University of British Columbia
Helping Young Men Grieve Their Friends
Jan 15, 2013 by Victoria Noe
Live for the MomentLast spring I wrote about a photographic exhibit Live for the Moment. The exhibit, based on a study by Dr. Genevieve Creighton at the University of British Columbia, showed how young men used photography to deal with the death of a friend. The study continues with an exhibit this month in Whistler, BC, with photographs taken by a group of men aged 19-25 who each lost a friend to accidental death in the past year. What Dr. Creighton found was that even in the broad category of “accidental” deaths, there was a wide range of circumstances as well as responses.The community responds differently to accidental deaths “on the mountain” (skiing or snowboarding) than to those off...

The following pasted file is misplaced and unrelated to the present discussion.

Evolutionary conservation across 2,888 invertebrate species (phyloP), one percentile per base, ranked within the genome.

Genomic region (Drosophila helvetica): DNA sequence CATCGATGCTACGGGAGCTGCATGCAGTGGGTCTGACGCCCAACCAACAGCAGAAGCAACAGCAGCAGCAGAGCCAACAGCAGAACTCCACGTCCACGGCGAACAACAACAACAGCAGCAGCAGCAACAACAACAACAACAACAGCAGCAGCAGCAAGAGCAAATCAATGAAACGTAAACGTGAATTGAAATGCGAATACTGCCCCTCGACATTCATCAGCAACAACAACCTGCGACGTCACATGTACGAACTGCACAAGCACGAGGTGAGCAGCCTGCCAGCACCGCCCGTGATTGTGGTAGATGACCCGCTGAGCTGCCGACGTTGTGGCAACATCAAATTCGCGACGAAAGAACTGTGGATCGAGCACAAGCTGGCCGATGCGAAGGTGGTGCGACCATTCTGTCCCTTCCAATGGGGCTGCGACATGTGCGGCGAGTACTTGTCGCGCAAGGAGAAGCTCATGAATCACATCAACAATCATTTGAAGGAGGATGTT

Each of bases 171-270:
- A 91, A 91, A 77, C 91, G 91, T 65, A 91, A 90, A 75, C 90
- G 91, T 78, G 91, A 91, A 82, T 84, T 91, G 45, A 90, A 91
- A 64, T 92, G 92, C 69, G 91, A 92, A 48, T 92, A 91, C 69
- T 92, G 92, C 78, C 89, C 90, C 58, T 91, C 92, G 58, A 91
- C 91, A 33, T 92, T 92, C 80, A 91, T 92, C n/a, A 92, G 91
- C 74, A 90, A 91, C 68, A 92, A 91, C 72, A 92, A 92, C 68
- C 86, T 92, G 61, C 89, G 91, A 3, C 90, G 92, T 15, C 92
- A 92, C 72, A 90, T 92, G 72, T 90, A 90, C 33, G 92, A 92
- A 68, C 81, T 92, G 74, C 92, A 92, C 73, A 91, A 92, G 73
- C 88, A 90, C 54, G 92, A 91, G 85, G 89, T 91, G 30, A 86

Live For The Moment
Apr 20, 2012 by Victoria Noe
From "Live For The Moment"They’re called “The Dangerous Demographic”: young men. And why not? They think they’re immortal, taking risks that make the rest of us cringe. They race cars, climb mountains, take chances…because they can.But what of those left behind when things go horribly wrong? What about their friends?A study at the University of British Columbia is shining a light on this previously invisible group of mourners. How do young men grieve their friends, those who have died suddenly from accidents?Not surprisingly, the researchers found that men in their 20’s were not immune to societal pressures to ‘man up’. What may surprise you, according to UBC post-doctoral researcher Genevieve Creighton, is that over the long term, suppression of grief...